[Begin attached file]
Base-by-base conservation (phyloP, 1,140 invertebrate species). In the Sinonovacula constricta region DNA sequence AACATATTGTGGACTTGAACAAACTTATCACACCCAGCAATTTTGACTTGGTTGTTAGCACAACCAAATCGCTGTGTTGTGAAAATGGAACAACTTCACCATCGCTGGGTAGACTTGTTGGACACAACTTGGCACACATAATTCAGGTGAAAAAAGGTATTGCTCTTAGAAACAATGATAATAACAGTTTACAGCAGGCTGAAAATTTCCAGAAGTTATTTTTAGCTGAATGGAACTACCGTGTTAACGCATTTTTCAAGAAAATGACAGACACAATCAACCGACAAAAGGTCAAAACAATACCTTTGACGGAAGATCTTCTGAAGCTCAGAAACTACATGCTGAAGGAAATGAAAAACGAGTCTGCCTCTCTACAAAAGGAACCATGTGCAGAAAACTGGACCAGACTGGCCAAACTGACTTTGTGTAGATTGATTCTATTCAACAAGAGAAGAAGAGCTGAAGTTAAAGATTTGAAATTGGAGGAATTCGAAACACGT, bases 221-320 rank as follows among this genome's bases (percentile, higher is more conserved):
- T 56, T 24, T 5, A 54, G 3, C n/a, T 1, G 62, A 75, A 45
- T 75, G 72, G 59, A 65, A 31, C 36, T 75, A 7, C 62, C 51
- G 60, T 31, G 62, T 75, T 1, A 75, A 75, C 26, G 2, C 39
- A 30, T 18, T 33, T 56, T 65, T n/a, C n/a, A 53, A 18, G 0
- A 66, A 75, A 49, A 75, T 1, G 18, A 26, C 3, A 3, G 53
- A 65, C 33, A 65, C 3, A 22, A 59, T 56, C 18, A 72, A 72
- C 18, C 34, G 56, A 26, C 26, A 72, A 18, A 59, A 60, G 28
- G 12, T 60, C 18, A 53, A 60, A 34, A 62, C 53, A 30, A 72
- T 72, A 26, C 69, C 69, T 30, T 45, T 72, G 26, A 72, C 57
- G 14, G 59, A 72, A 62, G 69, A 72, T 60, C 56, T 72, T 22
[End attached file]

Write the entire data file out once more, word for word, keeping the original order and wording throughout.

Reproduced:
Base-by-base conservation (phyloP, 1,140 invertebrate species). In the Sinonovacula constricta region DNA sequence AACATATTGTGGACTTGAACAAACTTATCACACCCAGCAATTTTGACTTGGTTGTTAGCACAACCAAATCGCTGTGTTGTGAAAATGGAACAACTTCACCATCGCTGGGTAGACTTGTTGGACACAACTTGGCACACATAATTCAGGTGAAAAAAGGTATTGCTCTTAGAAACAATGATAATAACAGTTTACAGCAGGCTGAAAATTTCCAGAAGTTATTTTTAGCTGAATGGAACTACCGTGTTAACGCATTTTTCAAGAAAATGACAGACACAATCAACCGACAAAAGGTCAAAACAATACCTTTGACGGAAGATCTTCTGAAGCTCAGAAACTACATGCTGAAGGAAATGAAAAACGAGTCTGCCTCTCTACAAAAGGAACCATGTGCAGAAAACTGGACCAGACTGGCCAAACTGACTTTGTGTAGATTGATTCTATTCAACAAGAGAAGAAGAGCTGAAGTTAAAGATTTGAAATTGGAGGAATTCGAAACACGT, bases 221-320 rank as follows among this genome's bases (percentile, higher is more conserved):
- T 56, T 24, T 5, A 54, G 3, C n/a, T 1, G 62, A 75, A 45
- T 75, G 72, G 59, A 65, A 31, C 36, T 75, A 7, C 62, C 51
- G 60, T 31, G 62, T 75, T 1, A 75, A 75, C 26, G 2, C 39
- A 30, T 18, T 33, T 56, T 65, T n/a, C n/a, A 53, A 18, G 0
- A 66, A 75, A 49, A 75, T 1, G 18, A 26, C 3, A 3, G 53
- A 65, C 33, A 65, C 3, A 22, A 59, T 56, C 18, A 72, A 72
- C 18, C 34, G 56, A 26, C 26, A 72, A 18, A 59, A 60, G 28
- G 12, T 60, C 18, A 53, A 60, A 34, A 62, C 53, A 30, A 72
- T 72, A 26, C 69, C 69, T 30, T 45, T 72, G 26, A 72, C 57
- G 14, G 59, A 72, A 62, G 69, A 72, T 60, C 56, T 72, T 22